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The DK Foundation

Getting Real 1
'New Age Fall-Out Problems

Introductory note: In this short series of articles we are defining New Age activities as those spiritual ideas and activities that, in the past hundred or so years have grown up outside the established religious traditions and exist independent of these organisations, or indeed any established organisational structure.

It is the nature of the Third Ray to work through time and to place things in causal relationships with each other, as part of the ceaseless effort to assist the process of becoming through evolution that is the function of this Ray. The planet Saturn fields the Third Ray within our solar system. The Master of the Third Ray is ‘the Venetian’.

Teaching on the Third Ray takes on the commitment to impart understanding of this process, through the use of the intellect and analysis. At its best, the Third Ray teaching activity encourages awareness, realism, discrimination and responsibility; at its worst it is damning, critical, mean-spirited and superior.

The D.K. Foundation was set up to work on the Third Ray and to use astrology to encourage self-responsibility through an awareness of purpose and causality.

In the three years that we have been in existence, we have dealt with countless questions from people from all parts of the world and, when requested, we have used astrology to look at the situations that are causing people confusion or distress. In the course of this work, it is has become very apparent to us that there are some common misunderstandings, encouraged by New Age thinking, that are the cause of a lot of suffering, disappointment and disillusionment in people’s lives. Let us call them New Age fall-out problems and see them as by-products, because this way we do not have to take anything away from the achievements of that stupendous movement that has been called the New Age.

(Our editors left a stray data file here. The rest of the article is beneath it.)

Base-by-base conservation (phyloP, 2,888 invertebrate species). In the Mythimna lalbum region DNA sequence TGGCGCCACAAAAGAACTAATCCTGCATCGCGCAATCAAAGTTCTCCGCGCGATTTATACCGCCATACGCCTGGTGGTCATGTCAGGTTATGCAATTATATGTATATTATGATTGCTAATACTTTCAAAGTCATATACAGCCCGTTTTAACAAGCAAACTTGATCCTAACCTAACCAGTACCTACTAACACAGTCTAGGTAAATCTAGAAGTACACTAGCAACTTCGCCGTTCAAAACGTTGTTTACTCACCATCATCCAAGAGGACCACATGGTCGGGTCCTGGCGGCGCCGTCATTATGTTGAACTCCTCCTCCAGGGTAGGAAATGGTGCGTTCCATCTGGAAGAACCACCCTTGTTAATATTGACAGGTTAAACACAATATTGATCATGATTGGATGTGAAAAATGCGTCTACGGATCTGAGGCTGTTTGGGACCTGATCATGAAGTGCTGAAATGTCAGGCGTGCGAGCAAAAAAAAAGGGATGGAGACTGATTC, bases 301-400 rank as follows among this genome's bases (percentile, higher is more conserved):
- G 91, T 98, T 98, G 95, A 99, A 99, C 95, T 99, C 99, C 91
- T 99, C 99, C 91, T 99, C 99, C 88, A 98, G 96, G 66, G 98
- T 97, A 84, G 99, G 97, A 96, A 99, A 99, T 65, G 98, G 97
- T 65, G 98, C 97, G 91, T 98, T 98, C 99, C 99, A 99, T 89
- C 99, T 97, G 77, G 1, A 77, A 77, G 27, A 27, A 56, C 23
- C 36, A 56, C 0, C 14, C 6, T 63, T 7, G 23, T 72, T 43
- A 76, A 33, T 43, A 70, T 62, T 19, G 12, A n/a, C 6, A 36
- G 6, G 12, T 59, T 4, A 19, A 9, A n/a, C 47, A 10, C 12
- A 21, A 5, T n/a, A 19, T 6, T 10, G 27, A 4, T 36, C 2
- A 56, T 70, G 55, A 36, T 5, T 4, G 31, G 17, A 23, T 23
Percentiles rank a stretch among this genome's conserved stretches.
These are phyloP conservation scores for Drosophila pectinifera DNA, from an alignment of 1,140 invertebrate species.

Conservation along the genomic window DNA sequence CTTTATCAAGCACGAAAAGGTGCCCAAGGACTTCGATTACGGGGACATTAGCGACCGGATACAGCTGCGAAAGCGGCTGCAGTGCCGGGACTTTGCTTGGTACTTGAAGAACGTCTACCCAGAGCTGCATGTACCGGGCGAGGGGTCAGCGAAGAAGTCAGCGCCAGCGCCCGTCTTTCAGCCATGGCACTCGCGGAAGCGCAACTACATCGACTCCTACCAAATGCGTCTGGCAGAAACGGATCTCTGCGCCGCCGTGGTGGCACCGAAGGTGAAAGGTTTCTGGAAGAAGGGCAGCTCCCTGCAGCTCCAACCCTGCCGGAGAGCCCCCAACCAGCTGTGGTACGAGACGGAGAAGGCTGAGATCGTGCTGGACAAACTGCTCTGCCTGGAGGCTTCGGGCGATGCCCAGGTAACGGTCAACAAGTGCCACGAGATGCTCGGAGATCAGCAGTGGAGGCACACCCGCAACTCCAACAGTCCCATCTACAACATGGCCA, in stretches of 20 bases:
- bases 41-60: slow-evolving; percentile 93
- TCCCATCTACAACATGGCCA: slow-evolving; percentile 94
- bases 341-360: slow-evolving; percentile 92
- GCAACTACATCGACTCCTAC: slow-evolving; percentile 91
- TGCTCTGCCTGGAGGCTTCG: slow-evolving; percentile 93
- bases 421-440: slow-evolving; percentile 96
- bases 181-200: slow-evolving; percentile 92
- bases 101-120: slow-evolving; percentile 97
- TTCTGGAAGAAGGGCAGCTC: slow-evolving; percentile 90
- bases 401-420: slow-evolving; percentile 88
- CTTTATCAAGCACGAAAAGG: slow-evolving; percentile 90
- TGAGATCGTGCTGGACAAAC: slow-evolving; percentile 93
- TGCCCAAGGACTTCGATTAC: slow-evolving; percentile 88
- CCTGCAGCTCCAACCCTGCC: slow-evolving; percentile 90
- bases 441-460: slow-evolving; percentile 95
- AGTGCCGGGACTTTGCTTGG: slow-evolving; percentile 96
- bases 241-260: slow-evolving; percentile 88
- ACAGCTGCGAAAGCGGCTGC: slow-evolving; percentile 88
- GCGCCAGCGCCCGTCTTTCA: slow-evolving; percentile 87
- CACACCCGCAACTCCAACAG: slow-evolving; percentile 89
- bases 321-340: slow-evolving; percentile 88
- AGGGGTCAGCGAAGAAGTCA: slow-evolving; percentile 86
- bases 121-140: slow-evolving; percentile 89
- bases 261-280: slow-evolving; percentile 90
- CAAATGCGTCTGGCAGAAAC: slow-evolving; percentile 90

With some of these problems in mind, we are constructing a series of articles that looks at some of the consequences of the explosion that occurred when the New Age met the close of the last century. The aim of this series is to encourage awareness, discrimination and self-responsibility. It is not offered in a spirit of contentiousness. If it challenges, so much the better, but please do not allow this to be a cause of offence because none is intended.

Firstly let us define spirituality. Spirituality is a conscious transformative process that turns the lower into the higher.

In the second half on the last century, the closet doors were thrown open and esoteric ideas and techniques, which supported the transformative process and that up to that time had been in restricted circulation, were made freely available. There were a number of factors contributing to this development, the most important of which was the decision taken, in the ‘centre where the will of God is known’ greatly to broaden the base of those with understanding of the nature and purpose of spirituality. Factors of significance to the implementation of this aim were post-war affluence and commercialism.